Steel manufacturing process
Welding and fabrication process
Coating preparation process.
Once absorbed, atomic hydrogen diffuses to, and accumulates in, the regions of lattice
defects, or dislocations, which are always present in the microstructure.
c)

Strain age embrittlement

Strain age embrittlement of steel is caused by highly cold working the material followed
by ageing at temperatures less than 600C or by warm-working steels at temperatures
less than 600C.
All structural steels may become embrittled to some extent. The extent of embrittlement
depends upon the amount of strain, time at ageing temperature (e.g. galvanizing at
450C), and steel composition in particular nitrogen content. Elements that are known
to tie up nitrogen in the form of nitrides are useful in limiting the effects of strain ageing.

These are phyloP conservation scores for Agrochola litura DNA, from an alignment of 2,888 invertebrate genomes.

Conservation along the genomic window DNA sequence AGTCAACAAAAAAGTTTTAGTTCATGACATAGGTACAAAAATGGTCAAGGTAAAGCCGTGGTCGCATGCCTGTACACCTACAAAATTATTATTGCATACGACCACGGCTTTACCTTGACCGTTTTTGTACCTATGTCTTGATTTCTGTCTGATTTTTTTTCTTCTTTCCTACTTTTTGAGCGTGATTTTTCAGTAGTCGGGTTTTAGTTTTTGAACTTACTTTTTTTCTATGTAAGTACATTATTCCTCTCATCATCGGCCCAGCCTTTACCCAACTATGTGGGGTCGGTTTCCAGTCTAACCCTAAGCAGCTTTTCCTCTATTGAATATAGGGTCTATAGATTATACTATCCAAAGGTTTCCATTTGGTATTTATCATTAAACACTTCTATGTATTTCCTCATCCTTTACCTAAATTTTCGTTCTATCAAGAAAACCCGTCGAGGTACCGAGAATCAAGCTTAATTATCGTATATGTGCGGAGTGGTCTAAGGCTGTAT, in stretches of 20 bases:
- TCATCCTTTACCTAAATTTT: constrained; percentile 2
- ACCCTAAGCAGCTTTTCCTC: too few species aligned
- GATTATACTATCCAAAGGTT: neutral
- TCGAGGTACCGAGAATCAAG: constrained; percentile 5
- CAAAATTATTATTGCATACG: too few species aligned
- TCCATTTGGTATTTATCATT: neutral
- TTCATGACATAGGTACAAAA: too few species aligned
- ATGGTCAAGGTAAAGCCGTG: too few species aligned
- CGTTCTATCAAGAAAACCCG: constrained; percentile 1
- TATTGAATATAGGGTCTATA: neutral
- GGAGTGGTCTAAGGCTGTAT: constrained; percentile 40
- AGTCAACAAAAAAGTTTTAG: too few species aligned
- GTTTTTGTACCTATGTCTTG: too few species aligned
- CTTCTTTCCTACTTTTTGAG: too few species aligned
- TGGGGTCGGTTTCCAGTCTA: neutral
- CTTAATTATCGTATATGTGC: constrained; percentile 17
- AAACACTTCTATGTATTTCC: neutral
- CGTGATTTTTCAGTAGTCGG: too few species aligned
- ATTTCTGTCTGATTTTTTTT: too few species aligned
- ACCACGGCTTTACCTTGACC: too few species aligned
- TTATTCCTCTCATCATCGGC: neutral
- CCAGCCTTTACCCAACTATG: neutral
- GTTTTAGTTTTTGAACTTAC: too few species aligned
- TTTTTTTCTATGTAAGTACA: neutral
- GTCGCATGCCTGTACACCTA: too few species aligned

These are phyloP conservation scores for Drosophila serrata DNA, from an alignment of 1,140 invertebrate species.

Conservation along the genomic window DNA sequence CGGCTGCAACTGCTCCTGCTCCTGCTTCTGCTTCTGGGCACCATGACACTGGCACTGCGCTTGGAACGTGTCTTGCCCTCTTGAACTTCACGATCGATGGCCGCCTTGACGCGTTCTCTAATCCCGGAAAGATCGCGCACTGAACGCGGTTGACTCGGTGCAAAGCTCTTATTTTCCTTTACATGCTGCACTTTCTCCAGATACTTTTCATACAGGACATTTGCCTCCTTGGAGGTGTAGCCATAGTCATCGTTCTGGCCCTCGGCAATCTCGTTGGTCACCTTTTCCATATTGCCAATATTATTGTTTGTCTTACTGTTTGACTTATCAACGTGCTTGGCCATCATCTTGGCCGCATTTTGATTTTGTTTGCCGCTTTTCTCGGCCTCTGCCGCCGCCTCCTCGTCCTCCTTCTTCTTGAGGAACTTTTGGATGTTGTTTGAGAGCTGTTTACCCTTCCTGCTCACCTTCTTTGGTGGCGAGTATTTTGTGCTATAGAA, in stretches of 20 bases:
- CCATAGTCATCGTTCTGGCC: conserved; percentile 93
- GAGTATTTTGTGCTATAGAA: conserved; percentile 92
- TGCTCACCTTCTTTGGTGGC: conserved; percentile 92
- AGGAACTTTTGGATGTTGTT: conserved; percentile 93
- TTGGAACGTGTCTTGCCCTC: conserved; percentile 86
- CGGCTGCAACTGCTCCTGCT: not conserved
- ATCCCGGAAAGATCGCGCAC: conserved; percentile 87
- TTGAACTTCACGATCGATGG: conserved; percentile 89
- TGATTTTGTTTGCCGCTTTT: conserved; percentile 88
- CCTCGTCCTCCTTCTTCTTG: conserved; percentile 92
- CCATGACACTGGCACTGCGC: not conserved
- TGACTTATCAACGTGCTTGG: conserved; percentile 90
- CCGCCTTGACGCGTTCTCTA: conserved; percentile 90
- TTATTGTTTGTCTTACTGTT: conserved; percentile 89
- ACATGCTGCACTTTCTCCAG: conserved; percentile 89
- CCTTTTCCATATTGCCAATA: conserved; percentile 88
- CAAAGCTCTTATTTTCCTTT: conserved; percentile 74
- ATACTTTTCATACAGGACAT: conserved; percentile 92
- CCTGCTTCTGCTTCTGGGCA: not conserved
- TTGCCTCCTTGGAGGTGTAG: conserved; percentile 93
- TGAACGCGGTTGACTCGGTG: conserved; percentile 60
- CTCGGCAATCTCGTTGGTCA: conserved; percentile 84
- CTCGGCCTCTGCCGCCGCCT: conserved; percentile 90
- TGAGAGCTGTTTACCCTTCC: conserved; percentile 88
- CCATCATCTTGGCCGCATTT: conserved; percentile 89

These elements include aluminium, vanadium, titanium niobium and boron.
Cold working will include operations such as bending (to form tube or hollow section for
instance), punching of holes and shearing.
This type of cracking is not a concern in structural steelwork as the use of heavily cold
worked, thin section material, or highly alloyed steels, is not usual. Where best practice
fabrication guidelines have been followed, this type of cracking is unlikely to occur but
in the few cases where this type of cracking has been evidenced, the cracks are usually
confined to the corners or edges of the heavily cold worked material extending along the
edge from the open end of the fabrication.
Steel fabrications that have been subject to heavy cold work may be susceptible to strain
age embrittlement and should be stress relieved prior to galvanizing.
d)